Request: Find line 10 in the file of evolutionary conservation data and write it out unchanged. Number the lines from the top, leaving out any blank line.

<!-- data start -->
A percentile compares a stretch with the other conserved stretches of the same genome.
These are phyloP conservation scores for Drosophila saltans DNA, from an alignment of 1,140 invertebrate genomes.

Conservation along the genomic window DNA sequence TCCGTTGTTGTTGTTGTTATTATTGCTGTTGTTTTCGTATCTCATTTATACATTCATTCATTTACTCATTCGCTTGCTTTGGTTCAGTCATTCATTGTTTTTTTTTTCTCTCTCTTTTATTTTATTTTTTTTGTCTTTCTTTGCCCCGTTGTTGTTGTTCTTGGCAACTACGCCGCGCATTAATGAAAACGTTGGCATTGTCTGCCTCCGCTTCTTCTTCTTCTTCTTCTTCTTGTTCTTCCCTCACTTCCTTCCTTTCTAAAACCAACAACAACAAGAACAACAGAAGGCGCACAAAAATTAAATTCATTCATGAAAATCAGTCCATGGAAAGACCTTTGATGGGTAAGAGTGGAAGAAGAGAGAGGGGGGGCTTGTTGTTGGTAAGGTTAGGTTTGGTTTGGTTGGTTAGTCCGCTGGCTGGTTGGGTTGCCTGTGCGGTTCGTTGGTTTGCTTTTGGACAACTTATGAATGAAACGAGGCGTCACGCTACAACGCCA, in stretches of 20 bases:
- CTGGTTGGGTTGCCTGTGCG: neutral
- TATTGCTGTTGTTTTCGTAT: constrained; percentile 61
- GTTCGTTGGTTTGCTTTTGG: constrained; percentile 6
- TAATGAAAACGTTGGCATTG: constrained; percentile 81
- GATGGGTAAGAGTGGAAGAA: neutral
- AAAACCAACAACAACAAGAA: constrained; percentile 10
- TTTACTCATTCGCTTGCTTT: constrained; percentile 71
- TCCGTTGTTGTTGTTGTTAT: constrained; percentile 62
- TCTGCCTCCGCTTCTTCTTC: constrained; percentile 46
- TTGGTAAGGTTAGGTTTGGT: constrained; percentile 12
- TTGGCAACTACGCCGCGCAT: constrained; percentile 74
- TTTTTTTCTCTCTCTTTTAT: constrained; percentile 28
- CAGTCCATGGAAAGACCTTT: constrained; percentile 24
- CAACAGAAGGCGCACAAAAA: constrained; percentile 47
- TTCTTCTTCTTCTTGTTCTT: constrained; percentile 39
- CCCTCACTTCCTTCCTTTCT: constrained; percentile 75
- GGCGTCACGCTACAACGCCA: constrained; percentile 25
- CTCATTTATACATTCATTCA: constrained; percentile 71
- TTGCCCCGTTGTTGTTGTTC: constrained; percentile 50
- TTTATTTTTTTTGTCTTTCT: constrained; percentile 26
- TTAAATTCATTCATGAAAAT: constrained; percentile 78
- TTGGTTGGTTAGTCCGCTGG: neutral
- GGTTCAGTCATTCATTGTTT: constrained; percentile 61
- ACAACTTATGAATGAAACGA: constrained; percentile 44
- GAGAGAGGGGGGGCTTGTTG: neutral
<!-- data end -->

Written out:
- TTTACTCATTCGCTTGCTTT: constrained; percentile 71